Egypt closed its embassy in the Yemeni capital Sanaa on Monday, as some of the worst violence to flare up in months engulfed the city. The fighting began on Monday, as gun battles between Houthi militias and the national army erupted in the proximity of the presidential palace the same day.
The Houthis are a Shi’a rebel movement that took control of large parts of Sanaa in September, and also holds other territories in the country particularly in the north. The Houthis, who have been clashing with the presidential guards, are demanding greater influence in the design of a new constitution for the Sunni-majority country.
Fighting around the presidential palace is ongoing, and Houthi militias have also surrounded the prime minister’s residence. The Houthi militias have also taken control of the state television network and the official SABA news agency, Information Minister Nadia Sakkaf told the Associated Press. However, an immediate ceasefire was later announced by the Interior Minister Jalal Al-Rowaishan.
According to Yemen’s Ministry of Health, nine individuals died and 67 were injured in the fighting.
Despite the ceasefire, the Egyptian embassy, its military, cultural and press offices and the Egyptian school in Yemen have all been shut, Egypt’s ambassador in Yemen Youssef al-Sharkawi told Aswat Masriya.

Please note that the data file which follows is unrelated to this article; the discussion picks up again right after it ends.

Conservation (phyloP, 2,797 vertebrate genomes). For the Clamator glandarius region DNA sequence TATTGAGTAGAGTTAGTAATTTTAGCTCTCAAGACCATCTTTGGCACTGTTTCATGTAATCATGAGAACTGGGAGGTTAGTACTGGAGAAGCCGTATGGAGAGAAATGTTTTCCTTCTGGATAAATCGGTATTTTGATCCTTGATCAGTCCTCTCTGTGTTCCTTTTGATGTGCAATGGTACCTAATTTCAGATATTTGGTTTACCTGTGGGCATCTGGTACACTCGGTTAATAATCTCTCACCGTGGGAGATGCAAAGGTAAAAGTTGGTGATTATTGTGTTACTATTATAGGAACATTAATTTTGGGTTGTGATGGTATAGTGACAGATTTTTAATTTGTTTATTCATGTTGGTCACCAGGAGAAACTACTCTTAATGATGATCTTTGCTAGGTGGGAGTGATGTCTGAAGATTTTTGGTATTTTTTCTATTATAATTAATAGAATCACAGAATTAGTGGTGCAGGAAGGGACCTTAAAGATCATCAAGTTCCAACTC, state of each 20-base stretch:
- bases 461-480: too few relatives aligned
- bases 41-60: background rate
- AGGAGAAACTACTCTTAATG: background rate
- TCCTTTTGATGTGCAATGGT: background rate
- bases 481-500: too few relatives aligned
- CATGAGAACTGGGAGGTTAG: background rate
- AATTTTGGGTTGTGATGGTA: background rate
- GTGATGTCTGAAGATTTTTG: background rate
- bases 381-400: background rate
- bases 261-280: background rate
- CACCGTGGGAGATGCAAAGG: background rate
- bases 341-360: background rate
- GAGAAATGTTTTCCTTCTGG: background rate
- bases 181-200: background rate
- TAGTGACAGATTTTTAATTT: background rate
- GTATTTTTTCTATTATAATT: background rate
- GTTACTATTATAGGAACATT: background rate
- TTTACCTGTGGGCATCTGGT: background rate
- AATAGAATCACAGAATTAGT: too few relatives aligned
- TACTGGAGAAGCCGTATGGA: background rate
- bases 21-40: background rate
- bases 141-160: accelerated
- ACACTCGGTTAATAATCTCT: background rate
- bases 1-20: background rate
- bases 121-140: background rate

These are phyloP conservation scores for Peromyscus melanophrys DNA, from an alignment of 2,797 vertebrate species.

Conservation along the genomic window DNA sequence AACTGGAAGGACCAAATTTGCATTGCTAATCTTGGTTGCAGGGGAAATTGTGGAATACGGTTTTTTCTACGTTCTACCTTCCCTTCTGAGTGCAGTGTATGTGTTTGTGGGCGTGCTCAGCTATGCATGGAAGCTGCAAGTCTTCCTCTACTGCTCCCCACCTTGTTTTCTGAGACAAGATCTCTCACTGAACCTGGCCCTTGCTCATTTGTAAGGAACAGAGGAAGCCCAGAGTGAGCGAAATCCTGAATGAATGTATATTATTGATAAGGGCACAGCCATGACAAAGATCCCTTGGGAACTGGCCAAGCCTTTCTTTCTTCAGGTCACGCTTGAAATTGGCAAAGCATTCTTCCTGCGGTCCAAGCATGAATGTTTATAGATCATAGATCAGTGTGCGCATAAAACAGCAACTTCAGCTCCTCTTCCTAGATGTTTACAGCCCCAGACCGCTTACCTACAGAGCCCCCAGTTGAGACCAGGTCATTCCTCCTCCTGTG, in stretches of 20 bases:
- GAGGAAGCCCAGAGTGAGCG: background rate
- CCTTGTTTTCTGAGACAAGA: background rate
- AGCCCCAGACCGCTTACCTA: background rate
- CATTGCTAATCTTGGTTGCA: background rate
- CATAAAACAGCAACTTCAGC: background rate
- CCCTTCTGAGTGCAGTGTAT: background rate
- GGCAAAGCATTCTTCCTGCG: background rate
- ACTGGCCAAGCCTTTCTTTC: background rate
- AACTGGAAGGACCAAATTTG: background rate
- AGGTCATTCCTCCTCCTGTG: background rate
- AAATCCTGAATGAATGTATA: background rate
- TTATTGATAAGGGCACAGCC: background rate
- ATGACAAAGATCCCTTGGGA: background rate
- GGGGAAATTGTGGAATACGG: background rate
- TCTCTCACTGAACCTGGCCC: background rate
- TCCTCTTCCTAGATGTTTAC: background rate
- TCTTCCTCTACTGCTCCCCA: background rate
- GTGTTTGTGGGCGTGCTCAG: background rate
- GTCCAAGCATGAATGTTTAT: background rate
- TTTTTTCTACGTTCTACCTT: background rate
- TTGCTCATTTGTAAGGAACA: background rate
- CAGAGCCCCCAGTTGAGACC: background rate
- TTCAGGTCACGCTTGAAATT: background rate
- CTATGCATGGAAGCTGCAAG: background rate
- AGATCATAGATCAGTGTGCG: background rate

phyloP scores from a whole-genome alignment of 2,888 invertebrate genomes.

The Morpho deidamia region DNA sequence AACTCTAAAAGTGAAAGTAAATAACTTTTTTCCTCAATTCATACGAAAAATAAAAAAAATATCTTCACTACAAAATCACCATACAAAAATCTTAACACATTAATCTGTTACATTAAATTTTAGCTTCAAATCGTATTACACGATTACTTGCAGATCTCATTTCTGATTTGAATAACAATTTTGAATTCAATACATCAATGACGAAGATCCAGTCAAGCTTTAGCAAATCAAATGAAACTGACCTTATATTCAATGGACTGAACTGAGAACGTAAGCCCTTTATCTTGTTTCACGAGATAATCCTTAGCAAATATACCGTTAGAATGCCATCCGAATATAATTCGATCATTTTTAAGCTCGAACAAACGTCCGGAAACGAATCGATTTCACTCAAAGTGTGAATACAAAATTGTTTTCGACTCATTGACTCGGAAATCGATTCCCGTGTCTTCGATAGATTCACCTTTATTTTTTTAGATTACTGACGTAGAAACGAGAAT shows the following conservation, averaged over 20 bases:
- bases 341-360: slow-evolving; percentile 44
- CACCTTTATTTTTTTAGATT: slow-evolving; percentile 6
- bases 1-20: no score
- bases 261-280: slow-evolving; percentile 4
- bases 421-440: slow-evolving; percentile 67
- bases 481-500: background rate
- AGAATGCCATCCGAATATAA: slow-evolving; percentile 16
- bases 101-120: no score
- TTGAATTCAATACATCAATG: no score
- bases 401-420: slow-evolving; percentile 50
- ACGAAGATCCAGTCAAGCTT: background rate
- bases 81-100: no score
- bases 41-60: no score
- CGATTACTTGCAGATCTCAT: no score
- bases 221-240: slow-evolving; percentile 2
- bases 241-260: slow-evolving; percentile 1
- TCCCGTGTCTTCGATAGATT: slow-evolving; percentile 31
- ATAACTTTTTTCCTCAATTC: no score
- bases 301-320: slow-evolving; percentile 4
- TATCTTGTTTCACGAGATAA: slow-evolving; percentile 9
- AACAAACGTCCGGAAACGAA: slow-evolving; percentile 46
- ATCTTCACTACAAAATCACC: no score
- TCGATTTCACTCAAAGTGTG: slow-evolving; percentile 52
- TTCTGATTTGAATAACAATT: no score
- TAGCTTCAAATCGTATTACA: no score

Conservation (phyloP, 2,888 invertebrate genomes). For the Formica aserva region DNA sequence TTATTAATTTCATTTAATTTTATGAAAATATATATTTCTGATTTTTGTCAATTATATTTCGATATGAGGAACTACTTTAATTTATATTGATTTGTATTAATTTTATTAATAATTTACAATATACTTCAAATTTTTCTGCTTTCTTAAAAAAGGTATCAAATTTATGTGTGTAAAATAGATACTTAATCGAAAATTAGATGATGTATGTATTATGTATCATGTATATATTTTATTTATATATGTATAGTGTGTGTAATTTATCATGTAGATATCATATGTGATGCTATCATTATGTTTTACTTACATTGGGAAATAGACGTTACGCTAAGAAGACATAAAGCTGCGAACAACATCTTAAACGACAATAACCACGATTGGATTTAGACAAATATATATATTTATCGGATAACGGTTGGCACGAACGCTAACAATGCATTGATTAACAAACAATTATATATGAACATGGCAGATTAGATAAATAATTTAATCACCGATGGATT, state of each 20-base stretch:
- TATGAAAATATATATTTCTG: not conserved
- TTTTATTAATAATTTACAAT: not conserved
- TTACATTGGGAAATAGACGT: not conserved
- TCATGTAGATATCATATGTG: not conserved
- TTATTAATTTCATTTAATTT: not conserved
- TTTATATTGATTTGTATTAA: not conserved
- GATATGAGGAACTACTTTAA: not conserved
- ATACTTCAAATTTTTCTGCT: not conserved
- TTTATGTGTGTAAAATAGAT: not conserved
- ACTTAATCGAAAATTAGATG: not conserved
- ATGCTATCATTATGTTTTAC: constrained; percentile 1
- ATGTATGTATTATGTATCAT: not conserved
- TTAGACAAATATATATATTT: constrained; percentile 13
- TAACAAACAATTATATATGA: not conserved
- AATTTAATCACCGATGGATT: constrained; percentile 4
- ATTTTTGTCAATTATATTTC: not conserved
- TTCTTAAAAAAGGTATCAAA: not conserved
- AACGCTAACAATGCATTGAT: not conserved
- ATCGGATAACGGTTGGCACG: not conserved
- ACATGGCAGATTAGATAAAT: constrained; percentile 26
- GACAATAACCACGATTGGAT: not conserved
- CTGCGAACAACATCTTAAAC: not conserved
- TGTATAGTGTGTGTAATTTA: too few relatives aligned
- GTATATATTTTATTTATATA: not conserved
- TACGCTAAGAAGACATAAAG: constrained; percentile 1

US officials have told media that there are no plans to evacuate the American embassy in Sanaa.
In a statement after the ceasefire’s announcement, Egypt’s Ministry of Foreign Affairs said Egypt is following the situation in Yemen with “great interest and concern”. The ministry called on all political parties to take responsibility to seeing the country out of the “political and security crisis”.
It called for clashing parties to “completely stop the use of weapons and resorting to violence, and [instead] rise to the level of the serious challenges facing Yemen…to achieve stability and peace and preserve its unity and independence”.
The statement continued to emphasise the “historical ties that bind the two countries and two brotherly peoples”.
Yemen has been divided between warring parties with Al-Qaeda in the Arabian Peninsula (AQAP), who claimed responsibility for the 7 January attack on French satirical magazine Charlie Hebdo, also vying for control in the country. Their presence in the country is in addition to government forces and the Houthi movement.